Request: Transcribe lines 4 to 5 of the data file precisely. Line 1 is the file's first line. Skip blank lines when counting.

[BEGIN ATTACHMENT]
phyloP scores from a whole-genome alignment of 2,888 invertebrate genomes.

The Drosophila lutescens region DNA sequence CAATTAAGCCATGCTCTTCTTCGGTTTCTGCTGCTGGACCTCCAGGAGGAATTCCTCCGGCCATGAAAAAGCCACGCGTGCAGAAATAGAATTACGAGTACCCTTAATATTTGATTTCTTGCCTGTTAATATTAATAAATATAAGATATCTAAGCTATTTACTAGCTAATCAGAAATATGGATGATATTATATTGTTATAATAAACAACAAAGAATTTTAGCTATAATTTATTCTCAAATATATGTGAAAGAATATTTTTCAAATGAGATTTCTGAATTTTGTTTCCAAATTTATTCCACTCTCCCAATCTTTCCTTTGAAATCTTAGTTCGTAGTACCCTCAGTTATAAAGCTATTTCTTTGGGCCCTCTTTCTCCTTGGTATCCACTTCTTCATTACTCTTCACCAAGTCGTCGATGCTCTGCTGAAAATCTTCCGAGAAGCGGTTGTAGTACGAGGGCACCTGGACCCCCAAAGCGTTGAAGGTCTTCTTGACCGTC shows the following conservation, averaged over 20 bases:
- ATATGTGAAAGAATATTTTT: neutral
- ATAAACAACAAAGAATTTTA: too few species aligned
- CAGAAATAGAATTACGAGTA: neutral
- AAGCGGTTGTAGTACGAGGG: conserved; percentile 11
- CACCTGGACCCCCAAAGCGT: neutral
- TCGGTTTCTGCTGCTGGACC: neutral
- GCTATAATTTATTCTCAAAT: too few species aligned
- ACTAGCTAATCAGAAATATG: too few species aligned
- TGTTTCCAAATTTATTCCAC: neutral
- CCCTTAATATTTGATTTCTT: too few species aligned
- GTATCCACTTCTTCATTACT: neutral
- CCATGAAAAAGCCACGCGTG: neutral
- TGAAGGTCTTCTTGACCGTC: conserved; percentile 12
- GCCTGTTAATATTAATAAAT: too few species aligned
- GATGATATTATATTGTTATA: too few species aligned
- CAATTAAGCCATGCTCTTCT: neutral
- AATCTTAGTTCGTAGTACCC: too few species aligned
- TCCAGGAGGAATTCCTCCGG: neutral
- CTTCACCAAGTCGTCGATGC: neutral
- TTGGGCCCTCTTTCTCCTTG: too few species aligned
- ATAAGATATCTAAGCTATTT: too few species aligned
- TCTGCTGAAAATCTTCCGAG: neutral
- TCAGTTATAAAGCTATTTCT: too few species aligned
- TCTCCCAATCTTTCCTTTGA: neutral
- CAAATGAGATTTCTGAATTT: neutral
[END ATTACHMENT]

- ATAAACAACAAAGAATTTTA: too few species aligned
- CAGAAATAGAATTACGAGTA: neutral